These benchmarks do not speak directly to determining when tissues can and should legitimately be exported, or of explaining the meaning and significance of exportation as part of the process of consent. Importantly, the benchmarks do not necessitate engagement with the community on issues of identity that are entailed by the analysis of tissues. These may, in fact, be the principal justification for privileging local perspectives and values. The risk of exploitation increases if identity concerns are not adequately accounted for, as it may be harder, even impossible, to ensure truly fair distribution of benefits if such perspectives are not known.
The common practice of stripping samples of identifiers, which creates conditions of anonymity and renders concerns for consent moot under most guidelines, is not a constructive response to calls for increased attention to identify issues related to the use of human tissue in research. Once stripped of identifiers and exported from the context where they have been collected, tissues lose most of their scientific value, particularly in the context of epidemiological research. The potential for meaningful benefits that might be shared equitably is therefore dramatically undermined, or eliminated entirely. The protection of identity, and the recognition of a significant relationship between donors and their tissues, even if this has not been formally recognized by Western courts as a formal property right, should be viewed as strong community interests, and should be treated as such in guidelines on these issues, and should be incorporated explicitly into the negotiations and deliberations that establish the tissue collection practices within any collaborative research project.
What is Known
While there is a growing body of scholarship on the perspectives of research subjects regarding the use of their tissues in the developed world, little is known about the perspectives of research subjects in the developing world. The extent to which international guidelines and proposed international benchmarks are recognized, comprehended, or adhered to by study participants, study communities, researchers and ethics review boards is, for the most part, unknown. Recent empirical studies indicate a mixed picture, with significant gaps in understanding.
A recent study in Kenya showed that a spectrum of views exists, with a considerable complexity of perspectives concerning understanding the use of tissues in research [12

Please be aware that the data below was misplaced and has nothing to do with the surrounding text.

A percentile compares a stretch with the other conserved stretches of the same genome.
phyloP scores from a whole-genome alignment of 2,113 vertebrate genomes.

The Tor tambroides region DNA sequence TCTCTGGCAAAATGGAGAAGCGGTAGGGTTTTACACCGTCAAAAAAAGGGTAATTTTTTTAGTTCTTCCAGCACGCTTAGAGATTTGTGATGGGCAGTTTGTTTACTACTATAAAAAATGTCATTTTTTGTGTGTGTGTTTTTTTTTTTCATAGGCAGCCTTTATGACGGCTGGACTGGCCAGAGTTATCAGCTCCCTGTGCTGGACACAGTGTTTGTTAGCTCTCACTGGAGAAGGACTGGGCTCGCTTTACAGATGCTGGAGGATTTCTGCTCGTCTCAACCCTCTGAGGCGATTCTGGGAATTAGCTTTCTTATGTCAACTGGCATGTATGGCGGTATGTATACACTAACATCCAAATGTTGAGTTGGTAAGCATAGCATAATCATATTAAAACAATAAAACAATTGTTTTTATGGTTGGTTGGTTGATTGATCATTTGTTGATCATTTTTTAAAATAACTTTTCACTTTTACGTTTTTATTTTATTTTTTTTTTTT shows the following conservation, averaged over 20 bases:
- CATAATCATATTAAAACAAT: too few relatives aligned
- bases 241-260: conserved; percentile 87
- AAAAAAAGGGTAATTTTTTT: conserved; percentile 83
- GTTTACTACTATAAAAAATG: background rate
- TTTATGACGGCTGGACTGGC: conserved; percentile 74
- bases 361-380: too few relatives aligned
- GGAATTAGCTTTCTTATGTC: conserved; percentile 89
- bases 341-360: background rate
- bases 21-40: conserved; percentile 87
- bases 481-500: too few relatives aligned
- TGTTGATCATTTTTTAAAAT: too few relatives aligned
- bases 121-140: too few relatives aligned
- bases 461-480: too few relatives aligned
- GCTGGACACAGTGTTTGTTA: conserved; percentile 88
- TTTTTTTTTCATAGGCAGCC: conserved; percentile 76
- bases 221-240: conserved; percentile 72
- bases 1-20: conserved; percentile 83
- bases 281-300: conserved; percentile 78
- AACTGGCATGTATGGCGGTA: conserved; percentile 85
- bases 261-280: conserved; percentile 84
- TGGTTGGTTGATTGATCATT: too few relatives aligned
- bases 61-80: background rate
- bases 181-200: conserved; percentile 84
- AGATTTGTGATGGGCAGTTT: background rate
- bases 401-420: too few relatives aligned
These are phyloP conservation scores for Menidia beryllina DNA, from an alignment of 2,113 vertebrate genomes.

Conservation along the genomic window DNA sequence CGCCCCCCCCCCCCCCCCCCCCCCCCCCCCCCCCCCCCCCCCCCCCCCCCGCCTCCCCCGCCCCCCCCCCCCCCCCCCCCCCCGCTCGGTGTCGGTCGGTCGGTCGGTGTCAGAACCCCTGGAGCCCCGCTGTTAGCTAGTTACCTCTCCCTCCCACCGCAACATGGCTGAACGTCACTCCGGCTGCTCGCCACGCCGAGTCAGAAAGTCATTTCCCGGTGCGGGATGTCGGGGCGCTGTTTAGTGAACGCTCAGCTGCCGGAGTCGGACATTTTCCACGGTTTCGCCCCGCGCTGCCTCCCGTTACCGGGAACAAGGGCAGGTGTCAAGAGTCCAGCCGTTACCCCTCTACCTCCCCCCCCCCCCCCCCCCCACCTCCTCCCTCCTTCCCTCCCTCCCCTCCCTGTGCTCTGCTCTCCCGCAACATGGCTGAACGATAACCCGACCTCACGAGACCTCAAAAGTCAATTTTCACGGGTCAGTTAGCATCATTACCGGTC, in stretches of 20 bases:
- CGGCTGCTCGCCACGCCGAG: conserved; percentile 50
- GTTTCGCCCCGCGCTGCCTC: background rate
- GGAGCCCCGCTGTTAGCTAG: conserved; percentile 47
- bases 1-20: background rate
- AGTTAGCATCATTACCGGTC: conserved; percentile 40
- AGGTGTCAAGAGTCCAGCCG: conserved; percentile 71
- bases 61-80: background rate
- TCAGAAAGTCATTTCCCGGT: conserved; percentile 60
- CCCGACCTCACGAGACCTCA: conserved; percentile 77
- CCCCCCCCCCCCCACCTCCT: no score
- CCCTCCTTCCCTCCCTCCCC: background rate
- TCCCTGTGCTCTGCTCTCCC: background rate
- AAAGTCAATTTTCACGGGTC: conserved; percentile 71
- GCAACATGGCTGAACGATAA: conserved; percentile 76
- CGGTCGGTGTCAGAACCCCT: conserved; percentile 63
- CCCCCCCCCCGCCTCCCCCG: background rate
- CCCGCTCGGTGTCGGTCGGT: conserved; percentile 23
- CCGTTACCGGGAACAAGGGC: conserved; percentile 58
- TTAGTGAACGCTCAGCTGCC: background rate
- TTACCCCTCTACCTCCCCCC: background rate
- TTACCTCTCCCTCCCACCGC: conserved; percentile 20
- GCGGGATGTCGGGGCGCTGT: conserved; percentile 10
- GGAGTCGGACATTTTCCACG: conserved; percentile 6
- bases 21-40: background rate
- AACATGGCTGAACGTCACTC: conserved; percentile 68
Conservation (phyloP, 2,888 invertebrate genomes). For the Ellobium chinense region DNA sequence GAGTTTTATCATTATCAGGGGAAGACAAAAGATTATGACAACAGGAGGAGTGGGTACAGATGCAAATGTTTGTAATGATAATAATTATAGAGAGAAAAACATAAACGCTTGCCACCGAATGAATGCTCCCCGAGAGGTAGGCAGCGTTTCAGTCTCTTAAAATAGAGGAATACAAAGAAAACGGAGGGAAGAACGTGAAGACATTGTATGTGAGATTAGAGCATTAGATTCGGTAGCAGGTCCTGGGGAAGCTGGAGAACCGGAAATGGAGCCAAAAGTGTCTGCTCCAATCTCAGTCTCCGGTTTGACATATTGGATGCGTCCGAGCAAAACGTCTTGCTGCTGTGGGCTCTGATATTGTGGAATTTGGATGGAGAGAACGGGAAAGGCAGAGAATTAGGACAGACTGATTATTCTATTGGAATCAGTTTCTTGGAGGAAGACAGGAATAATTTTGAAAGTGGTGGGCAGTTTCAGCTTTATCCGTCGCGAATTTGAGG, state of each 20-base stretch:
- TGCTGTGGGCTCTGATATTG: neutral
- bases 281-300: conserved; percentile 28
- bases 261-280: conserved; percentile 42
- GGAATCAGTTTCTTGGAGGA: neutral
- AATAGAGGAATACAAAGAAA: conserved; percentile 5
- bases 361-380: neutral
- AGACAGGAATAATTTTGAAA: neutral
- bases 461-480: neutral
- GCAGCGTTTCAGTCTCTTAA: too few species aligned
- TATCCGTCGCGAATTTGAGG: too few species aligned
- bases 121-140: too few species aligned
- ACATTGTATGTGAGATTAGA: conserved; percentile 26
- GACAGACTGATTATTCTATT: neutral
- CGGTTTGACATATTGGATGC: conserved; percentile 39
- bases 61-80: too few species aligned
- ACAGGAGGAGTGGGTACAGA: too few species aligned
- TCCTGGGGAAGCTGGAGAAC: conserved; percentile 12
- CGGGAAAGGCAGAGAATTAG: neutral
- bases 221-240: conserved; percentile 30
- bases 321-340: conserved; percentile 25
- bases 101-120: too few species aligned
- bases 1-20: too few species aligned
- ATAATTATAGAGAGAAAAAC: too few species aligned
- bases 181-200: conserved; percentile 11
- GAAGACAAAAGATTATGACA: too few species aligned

]. There is confusion in the eyes of many participants about the precise distinction between the need for tissue for research and for clinical care. More specifically, there is confusion about what blood and tissue will be used for, and concern about why it is necessary to export such tissue for research purposes. Respondents reported varying interest in being provided with the results from future studies using their stored samples. Similar findings have also been found in the developed world context.
Wendler et al
. surveyed participants in a malaria clinical trial in Uganda and reported that most participants were willing to permit samples to be stored and exported, and were willing to waive additional consent for subsequent research, provided the study was approved by an ethics review board [13
]. Respondents also were interested in knowing what sorts of studies stored samples would be used in, suggesting that their expressions of willingness to donate samples for storage and export were not exhaustive of their interests in the fate of their tissues. But the study did not ask respondents about the deeper issues of community identity, and whether this was of concern to them and, if so, how such concerns might be addressed in the context of the research collaboration.
Langat, in a study of two Kenyan ethics review boards, found that 25 per cent of protocols reviewed stated there was a need for tissue storage and reuse, but only half actually informed participants of this. He concluded that investigators "do not see the need to seek consent for storage reuse and exportation of samples [14